That’s how good Klay Thompson is, and how good he can be.
But this isn’t a revelation as much as it is the fulfillment of a prophecy. Many other NBA executives
and experts saw this coming. That includes legend Jerry West, the Warriors consultant who
advocated the drafting of Thompson. That includes coach Steve Kerr, the former championship
player and general manager, who lobbied with West to keep Thompson instead of trading him for
Warriors management knew all along what the rest of the league did: Thompson was bound to be
an NBA star. He has all the tools. He’s got the supporting cast around him. And, now, he’s getting
mature enough to put it all together.

Read it here:


Klay Thompson’s Early Season Offensive Improvement (from Seth Partnow, Bball Breakdown):

Read and view it here:


How Mavericks’ diverse attack is helping Chandler Parsons heat up as a scorer (from Eddie Sefko,

“I’m just in a good rhythm,” he said. “I’m trying not to force anything. And I’m getting more comfortable playing with them. With our personnel, it’s great. You’ve got Tyson [Chandler], and he’s always a target at the rim.

“There are always three or four shooters on the floor capable of knocking down 3s. It’s a fun way to play. Not many teams are going to be able to control what we do on the offensive end.”

What fans have seen in the quick glimpse that is a marathon NBA season is that Parsons appears to be getting a lot of good opportunities offensively. Dirk Nowitzki still commands attention. Jameer Nelson stations himself on the perimeter and can’t be left. Monta Ellis is always a threat anywhere he’s at on the court. And Chandler is lethal with his rolls to the basket for lob passes.

It adds up to a recipe for Parsons to get equal opportunities at the 3-point arc and on slashes to the basket. He’s already had a handful of one-hand throwdown dunks, and his long ball has perked up during the winning streak.

“They can do so much offensively, there’s way less help because guys don’t want to leave certain guys, and it allows me to create more for myself and get to the basket,” Parsons said.”

Read it here:

LeBron opts for new leadership style (from Brian Windhorst, ESPN):

” This is a conscious decision on how he plans to operate in a passive-aggressive mission to yank some teammates toward his way of thinking. Let some of them fail at their way so they will be open to new ideas, is what it looks and sounds like.

“Everyone wants to win, I would hope,” James said. “Would you rather play selfish basketball and lose, or play unselfish basketball and sacrifice and win? So you pick it.”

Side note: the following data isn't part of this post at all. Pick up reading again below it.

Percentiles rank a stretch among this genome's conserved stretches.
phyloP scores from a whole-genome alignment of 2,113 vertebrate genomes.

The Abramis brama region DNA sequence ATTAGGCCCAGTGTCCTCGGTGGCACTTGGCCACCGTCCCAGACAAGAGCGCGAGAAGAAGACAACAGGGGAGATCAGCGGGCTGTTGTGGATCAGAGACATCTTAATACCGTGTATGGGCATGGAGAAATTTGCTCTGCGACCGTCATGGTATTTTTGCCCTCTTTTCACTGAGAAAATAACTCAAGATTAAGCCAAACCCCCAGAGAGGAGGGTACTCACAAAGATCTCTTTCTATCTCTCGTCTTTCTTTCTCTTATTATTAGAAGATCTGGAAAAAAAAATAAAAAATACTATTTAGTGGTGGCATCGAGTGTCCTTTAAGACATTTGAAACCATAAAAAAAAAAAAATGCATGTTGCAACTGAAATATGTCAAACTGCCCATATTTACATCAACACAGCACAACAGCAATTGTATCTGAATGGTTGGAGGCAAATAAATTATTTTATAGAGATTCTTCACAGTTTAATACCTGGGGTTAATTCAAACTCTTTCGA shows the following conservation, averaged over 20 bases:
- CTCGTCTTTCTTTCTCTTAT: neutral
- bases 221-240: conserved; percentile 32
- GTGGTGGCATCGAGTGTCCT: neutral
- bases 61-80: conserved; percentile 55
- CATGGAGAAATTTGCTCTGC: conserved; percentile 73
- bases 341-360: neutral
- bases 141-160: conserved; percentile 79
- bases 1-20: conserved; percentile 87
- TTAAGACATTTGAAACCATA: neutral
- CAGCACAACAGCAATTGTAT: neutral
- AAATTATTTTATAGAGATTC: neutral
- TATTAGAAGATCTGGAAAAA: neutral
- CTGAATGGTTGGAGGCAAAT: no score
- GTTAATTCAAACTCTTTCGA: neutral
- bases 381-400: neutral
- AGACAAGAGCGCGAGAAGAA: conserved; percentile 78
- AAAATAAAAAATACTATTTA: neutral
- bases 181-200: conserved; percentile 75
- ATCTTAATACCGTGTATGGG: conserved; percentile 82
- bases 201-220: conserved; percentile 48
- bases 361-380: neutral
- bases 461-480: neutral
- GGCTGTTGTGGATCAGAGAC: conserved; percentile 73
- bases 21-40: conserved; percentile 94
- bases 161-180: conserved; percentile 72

Read it here:


Chicago Bulls’ Soft November Schedule Helps Set Up Derrick Rose Maintenance Plan (from Sean Highkin, Bleacher report):

” “When you’re going to the hole, you’ve really got to have balance,” Rose said after shootaround on Tuesday. “And one way to have balance is through your ankles. So when your ankles are sore, you’re not going to have balance and you end up hurting something else. I’m just trying to be smart.”

“I’m just looking for that burst and that speed,” Rose said. “If I can get to a spot, I’ll play. But if not, if I’m not 100 percent, if I can’t play the way I normally play, there’s no point in me being out there right now.”

If everything goes according to plan, Rose will be playing like his old self come playoff time. But getting there involves a lot of planning and patience, and there’s no better time to put that to the test than now.”

Read it here:

Wizards establish blueprint to stop Knicks (from Ian Begley, ESPNNewYork):

” It’s early, but there might already be a blueprint out there for how to slow down the New York Knicks’ new offense: pressure the ball.

The Washington Wizards employed the strategy to perfection on Tuesday night. Their ball pressure helped hold the Knicks to 37 percent shooting in a 98-83 win.

“Tonight, their pressure caused us some problems,” Knicks coach Derek Fisher said after his team fell to 2-2. “I think it got frustrating for all of our guys out there, not to be able to execute the things that we’re capable of doing.”

The Knicks’ offense is predicated on well-timed cuts, ball movement and proper spacing. Washington used pressure defense on the perimeter and strong denials in the passing lanes to disrupt things on Tuesday.

The Wizards’ game plan was eerily similar to the strategy the Chicago Bulls used in their blowout of the Knicks on opening night.”

Read it here:

And from Brett Pollakoff, NBC Sports

The Wolves’ Dilemma with the D-League (from ZacharyBD, Canishoopus):